Steve Jobs - Leadership at Apple Inc.
Mette Sophia Schophuus
Katrine Nordby Larsen
Maria Nissen Homann
EOK XB CBS - Christian Warming
December 12th 2011
Number of characters: 11.114
Table of Contents
The successful electronic company Apple Inc. has during the last decade grown from being a company almost insolvent to being a worldwide brand. They have succeeded in creating best-selling products that combine software and hardware with focus on exquisite design and the newest technology. The former CEO Steve Jobs has since his rehiring back in 1998 made a huge difference. It is interesting to examine how Apple is structured as an organization, which type of leader Steve Jobs was, and what made him, not only a successful CEO, but also a role model in the world of technologies.
As an attempt to answer the questions above, we have created the following statement of problem with adjoining sub-questions:
In which way has Steve Jobs contributed to Apple’s present success and what similarities should his successor have in order to secure and continue the positive development of Apple?
How is Apple structured as an organization?
Who is Steve Jobs as a leader?
Discuss the future of Apple, after Steve Jobs’ death.
The Structure of Apple Inc.
“There’s tremendous teamwork at the top of the company, which filters down to tremendous teamwork throughout the company. And teamwork is dependent on trusting the other folks to come through with their part, without watching them all the time, but trusting them…” (Steve Jobs, D8 interview 2010)
The organization Apple Inc. has a flat hierarchy with six levels. This makes it possible for the CEO and the Board of Directors to have a larger overview of the company. The departments at Apple Inc. are functionally grouped. Some (e.g. Global Communication) are then grouped geographically. The organization is divided into specialized departments or teams, who all report to a team leader. All team leaders then meet with the CEO to discuss matters. Within theses teams are people who the CEO trusts to do their part. This means the CEO has a quite narrow span of control, as he does not have the responsibility for all departments, but he has selective influence on them. On a daily basis, Jobs had direct contact with about 50 people, out of the about 10.000 working at Apple Inc. For the organization to run as smoothly as possible, Jobs let those of a higher status (“A-players”) have a lower formalization, as he feared that if he did not let these very qualified people do their job, they would leave the company. Those of a lower status have higher formalization, as Steve has little trust in them. At the same time, it can be said that the organization has a centralized structure, as for instance, no product is ever released without it being approved by the CEO. In many situations though, decisions have to be made without his approval. A reason for this can be found in the wise words “No brain can effectively control more than 6-7 other brains” (General Sir Iain Hamilton) Who is Steve Jobs as a Leader?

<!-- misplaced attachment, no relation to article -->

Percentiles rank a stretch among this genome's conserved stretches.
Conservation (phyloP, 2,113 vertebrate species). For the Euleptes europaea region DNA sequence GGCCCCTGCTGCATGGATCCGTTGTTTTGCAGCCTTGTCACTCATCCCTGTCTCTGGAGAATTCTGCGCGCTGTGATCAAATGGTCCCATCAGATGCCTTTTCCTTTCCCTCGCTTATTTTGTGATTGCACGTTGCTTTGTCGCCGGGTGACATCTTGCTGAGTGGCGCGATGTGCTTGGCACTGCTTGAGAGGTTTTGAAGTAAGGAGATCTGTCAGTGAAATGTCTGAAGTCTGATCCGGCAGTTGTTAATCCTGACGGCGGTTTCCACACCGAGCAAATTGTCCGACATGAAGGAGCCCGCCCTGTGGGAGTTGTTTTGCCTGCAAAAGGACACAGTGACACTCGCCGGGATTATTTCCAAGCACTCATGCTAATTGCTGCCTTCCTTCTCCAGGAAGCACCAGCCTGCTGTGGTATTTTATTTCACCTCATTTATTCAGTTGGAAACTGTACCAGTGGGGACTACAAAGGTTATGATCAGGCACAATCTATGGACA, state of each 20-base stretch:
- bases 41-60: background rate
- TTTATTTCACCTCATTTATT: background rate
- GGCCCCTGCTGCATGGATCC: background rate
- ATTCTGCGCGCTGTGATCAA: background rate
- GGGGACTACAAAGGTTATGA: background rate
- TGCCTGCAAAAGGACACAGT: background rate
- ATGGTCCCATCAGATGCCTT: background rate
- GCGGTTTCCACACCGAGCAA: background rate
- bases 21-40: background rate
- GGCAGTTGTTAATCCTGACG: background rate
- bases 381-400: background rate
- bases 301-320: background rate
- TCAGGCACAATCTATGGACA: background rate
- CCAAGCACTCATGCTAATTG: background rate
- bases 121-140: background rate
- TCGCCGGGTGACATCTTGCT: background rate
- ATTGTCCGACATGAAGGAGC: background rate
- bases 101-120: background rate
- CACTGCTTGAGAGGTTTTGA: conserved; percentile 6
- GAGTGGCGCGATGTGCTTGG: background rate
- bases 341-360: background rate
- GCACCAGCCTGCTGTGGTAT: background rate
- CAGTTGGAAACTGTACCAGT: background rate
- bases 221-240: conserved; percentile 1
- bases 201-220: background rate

It is interesting to discuss whether Steve Jobs can be defined as a leader, or if he is in fact “just” a manager. Leaders can be said to be visionaries who drive new initiatives, which makes them likely to take risks. They seek to create positive or dramatic change. Managers on the other hand seek to achieve stability and predictability. It cannot be denied that Jobs has never hesitated to take a risk with his ideas and products, which would therefore make him a leader. “Managers do things right, leaders do the right thing” is another perception of the two terms. With undeniable success, Jobs has definitely done things right, which would make him a manager. Of course, there has been failure on his road to success, but if we take the firing from Apple (1998) as an example, his...
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